Failing all of the above... A heat gun applied directly on the nut /bolt head only followed by a quick tap off a hammer, then loosen off asap before it cools will always do the trick;)
Hope this helps:thumbs:
 

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Heat, AC90, brute force.
Anyone of those 3 at any 1 time works for me. :lol:
 

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Discussion Starter · #5 ·
I was thinking along the lines of trying to unbolt it while the engine is hot. Expansion of aluminium should be more than steel which would give me a better chance.
We have breaker bars etc at my workplace, but the space besides the lower exhaust flange is quite small to get any sensible leverage.
But it does sound like an EGR issue isnt it? Wouldnt want to spend 100+£ on a MAF :(
 

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I was thinking along the lines of trying to unbolt it while the engine is hot. Expansion of aluminium should be more than steel which would give me a better chance.
We have breaker bars etc at my workplace, but the space besides the lower exhaust flange is quite small to get any sensible leverage.
But it does sound like an EGR issue isnt it? Wouldnt want to spend 100+£ on a MAF :(
ring spanner hooked through allen key
 

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Hello sakzzz

Some great advice has been passed, but you are fighting a different problem than the age old problem of steel/steel corrosion, rather the reaction of a steel bolt screwed into an alloy thread ( not good long term bedfellows). You may find you have access to the rear and the head of the Allen bolts: if you apply an alloy wheel cleaner (wonder wheels or similar), sparingly, and leave it overnight, then apply some heat/ penetrating fluid you will win the battle of the bolts! You have to accept that there is a chance the Allen bolt will take some thread with it, and make reattachment.....a challenge ! Find another bolt, maybe a different thread and drill/ tapp the hole and components. Not too difficult, certainly an easy task for a good mechanic, and quick/cheap from your point of view if spanners etc. are not your thing. What is a better solution is lose the EGR, and the cooler, linking the water pipe for that straight to the thermostat, but I would check you don't have a split in your turbo hoses, just to be sure. But it probably is the egr...!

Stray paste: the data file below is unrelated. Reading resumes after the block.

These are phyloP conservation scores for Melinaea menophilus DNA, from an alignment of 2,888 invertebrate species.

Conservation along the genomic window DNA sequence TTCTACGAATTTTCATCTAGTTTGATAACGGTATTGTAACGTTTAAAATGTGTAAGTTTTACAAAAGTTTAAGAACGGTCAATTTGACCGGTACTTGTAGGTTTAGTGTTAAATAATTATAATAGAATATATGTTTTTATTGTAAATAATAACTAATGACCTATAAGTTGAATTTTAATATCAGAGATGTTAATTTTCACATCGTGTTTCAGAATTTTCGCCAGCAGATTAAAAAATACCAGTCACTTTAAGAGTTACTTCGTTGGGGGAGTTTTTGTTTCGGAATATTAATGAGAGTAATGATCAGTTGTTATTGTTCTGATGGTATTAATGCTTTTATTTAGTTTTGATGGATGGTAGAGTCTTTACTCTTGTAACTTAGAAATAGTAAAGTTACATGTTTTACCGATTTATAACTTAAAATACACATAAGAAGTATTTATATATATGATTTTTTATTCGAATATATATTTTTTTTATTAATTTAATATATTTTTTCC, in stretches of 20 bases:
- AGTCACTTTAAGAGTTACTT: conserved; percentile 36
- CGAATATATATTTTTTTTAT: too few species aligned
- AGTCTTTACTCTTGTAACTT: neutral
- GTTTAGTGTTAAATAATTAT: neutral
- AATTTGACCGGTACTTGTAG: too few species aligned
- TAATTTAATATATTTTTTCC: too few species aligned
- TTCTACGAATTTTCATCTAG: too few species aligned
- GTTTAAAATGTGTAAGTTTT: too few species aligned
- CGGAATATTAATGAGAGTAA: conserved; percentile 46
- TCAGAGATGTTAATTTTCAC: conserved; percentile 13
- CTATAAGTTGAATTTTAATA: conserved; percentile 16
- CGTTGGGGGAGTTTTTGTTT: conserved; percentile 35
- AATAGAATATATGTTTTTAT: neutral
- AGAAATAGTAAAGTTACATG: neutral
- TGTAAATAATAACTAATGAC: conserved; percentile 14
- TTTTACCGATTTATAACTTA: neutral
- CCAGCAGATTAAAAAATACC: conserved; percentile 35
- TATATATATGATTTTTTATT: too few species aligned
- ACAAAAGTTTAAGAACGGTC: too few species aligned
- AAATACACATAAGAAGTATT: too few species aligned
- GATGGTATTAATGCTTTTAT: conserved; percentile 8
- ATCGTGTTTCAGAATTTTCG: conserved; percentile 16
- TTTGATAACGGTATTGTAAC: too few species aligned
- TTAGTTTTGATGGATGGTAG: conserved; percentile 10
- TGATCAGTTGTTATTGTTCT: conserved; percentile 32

Hope that helps, and best of luck

Cheerio
The Captain:thumbs:
 

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Discussion Starter · #8 ·
UPDATE:

I think, plus gas & brute force did the trick. I was hoping that the EGR was stuck open, hence the smoke. But it was stuck shut. Anyways, I cleaned it it up, the solenoid was moving freely, so didnt need to drill it etc. May be a bit less smoky but I still think, something else may be acting up.

The bit that startled me was this:
Where the EGR outlets in the intake plenum was black, gummed up, tar like deposits...:vomit: Now, the egr valve wasnt gummy, so the only suspect for the oily air to enter, is the turbo pipe entering the intake right besides the EGR. So I unclipped that & sprayed carb cleaner on a cloth and started wiping the innards as far as I could reach.. 3 Cloths down, it was marginally clean, but definitely dirty downstream into the intake. WAs tempted to spray degreaser into it, but knew that would liquefy this soot & settle on valves etc.